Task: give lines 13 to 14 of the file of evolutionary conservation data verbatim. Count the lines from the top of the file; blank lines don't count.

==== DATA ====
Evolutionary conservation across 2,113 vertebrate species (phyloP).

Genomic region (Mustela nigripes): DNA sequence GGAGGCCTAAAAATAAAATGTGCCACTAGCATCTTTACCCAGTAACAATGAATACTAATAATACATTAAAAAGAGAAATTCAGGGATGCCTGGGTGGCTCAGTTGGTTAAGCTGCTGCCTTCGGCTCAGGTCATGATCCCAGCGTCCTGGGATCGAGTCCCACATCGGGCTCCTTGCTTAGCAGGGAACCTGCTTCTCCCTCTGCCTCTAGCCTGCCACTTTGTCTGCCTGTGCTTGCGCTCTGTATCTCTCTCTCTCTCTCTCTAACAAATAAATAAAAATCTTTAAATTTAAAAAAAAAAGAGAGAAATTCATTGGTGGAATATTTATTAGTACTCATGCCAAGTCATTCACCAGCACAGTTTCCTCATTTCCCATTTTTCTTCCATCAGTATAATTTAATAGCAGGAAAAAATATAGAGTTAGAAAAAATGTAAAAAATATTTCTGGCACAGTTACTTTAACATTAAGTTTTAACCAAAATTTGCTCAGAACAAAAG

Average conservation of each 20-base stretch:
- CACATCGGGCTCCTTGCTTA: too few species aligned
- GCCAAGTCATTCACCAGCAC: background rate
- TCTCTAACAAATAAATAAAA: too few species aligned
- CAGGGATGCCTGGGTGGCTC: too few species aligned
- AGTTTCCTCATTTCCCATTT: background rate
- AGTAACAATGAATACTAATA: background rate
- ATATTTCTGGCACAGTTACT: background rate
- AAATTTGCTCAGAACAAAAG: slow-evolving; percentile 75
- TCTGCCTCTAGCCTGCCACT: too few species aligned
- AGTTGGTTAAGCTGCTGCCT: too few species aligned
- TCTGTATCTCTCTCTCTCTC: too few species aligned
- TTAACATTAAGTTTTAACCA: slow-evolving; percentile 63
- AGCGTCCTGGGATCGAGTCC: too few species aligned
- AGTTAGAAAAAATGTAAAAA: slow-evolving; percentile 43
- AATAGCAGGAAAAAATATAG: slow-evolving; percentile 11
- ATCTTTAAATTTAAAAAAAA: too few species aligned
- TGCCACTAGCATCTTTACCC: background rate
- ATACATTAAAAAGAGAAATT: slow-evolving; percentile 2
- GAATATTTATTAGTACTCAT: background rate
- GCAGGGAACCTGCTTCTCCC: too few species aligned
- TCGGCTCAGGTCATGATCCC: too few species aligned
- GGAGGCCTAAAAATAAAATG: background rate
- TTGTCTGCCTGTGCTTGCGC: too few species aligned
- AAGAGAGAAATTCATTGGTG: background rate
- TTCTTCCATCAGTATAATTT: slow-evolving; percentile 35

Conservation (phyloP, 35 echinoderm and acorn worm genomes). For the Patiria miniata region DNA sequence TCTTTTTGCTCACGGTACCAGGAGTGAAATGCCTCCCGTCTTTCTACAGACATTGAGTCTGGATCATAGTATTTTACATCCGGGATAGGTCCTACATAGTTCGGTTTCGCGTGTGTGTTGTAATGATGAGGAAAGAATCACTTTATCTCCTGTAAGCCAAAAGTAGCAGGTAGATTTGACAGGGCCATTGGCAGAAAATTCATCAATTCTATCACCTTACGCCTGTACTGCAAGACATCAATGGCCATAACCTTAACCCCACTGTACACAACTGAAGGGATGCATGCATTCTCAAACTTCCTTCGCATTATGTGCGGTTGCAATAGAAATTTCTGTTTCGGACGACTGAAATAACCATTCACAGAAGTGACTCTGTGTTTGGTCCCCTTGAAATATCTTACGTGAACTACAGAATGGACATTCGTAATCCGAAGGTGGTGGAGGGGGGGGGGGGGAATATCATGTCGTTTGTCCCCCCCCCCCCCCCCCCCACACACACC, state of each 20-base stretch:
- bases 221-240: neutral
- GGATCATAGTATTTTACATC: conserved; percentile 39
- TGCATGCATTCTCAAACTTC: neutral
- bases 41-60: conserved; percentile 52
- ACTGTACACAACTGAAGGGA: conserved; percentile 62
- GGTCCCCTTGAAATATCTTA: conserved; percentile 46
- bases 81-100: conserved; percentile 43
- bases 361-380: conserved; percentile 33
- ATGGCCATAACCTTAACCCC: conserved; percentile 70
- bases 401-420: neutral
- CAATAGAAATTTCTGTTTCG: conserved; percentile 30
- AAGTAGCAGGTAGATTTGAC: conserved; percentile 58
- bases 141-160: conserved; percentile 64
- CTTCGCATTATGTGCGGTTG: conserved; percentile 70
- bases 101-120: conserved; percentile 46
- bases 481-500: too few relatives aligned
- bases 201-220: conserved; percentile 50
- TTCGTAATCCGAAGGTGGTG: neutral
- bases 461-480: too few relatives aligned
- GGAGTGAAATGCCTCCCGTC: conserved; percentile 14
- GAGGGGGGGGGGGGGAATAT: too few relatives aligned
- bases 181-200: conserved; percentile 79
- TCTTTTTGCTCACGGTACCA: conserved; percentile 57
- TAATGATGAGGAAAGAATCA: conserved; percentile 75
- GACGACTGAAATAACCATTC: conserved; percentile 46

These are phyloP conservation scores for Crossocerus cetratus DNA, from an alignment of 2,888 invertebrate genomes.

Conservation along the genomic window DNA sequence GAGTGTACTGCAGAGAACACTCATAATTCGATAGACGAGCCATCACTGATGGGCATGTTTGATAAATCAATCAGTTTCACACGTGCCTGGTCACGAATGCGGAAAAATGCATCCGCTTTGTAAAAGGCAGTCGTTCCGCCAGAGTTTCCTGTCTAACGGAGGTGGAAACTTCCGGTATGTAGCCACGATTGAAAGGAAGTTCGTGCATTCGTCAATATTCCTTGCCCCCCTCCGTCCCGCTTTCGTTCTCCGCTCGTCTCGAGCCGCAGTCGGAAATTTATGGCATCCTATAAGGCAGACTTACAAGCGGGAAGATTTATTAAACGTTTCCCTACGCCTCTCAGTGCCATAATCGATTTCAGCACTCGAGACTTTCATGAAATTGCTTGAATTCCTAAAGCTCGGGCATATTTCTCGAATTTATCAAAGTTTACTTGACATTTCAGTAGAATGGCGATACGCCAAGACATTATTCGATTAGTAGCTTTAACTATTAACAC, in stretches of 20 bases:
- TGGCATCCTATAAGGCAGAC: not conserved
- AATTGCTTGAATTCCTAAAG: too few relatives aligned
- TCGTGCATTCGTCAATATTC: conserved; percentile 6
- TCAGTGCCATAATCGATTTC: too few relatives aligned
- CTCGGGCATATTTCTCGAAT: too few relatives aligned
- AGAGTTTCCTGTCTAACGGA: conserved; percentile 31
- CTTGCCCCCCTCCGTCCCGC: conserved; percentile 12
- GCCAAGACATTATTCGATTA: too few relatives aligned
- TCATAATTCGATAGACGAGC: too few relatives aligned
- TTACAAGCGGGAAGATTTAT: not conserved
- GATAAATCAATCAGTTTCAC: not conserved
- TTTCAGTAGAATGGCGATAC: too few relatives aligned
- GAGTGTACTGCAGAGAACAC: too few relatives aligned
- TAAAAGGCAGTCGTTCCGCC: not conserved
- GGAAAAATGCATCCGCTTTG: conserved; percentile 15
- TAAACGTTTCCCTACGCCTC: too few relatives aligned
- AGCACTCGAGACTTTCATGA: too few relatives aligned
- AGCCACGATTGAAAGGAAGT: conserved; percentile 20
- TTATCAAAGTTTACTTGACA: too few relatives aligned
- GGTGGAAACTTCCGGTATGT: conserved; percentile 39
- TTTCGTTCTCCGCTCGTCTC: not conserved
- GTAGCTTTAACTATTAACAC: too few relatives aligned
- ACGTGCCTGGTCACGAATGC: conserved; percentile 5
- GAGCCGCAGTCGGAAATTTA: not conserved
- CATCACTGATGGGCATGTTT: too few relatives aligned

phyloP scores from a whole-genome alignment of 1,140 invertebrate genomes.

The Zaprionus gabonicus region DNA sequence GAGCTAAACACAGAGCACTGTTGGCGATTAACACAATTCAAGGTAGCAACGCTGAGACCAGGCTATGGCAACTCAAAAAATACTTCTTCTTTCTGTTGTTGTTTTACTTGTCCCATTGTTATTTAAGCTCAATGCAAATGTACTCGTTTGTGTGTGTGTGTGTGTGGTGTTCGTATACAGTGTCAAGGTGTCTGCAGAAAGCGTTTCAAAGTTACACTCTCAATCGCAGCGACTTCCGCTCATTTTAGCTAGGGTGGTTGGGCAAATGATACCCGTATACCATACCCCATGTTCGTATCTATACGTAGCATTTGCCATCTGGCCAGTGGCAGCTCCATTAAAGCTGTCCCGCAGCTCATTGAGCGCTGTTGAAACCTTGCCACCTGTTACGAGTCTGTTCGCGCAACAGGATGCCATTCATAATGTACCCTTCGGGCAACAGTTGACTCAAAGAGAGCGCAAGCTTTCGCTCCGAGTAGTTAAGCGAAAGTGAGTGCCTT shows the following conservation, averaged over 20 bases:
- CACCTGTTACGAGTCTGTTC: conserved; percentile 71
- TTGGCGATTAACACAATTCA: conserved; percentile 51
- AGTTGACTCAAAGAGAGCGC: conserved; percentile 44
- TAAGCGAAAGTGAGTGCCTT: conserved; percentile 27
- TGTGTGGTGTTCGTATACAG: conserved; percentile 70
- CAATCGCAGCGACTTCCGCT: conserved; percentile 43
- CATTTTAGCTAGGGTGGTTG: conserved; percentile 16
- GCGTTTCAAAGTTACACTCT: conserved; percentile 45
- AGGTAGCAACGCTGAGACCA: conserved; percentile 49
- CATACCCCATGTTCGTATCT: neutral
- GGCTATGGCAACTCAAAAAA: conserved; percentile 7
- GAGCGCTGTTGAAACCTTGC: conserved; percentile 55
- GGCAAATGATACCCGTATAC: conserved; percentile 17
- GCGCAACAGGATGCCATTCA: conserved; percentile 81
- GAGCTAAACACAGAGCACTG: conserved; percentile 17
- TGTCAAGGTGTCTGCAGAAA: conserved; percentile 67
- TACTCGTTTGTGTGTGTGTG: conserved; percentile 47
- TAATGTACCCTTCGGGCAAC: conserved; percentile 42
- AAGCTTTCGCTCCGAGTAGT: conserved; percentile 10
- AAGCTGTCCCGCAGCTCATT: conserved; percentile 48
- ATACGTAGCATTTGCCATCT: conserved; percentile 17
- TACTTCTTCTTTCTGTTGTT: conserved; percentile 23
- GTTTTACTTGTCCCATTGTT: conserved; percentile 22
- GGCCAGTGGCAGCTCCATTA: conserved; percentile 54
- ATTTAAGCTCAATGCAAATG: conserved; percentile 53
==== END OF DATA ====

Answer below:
- AGTTGGTTAAGCTGCTGCCT: too few species aligned
- TCTGTATCTCTCTCTCTCTC: too few species aligned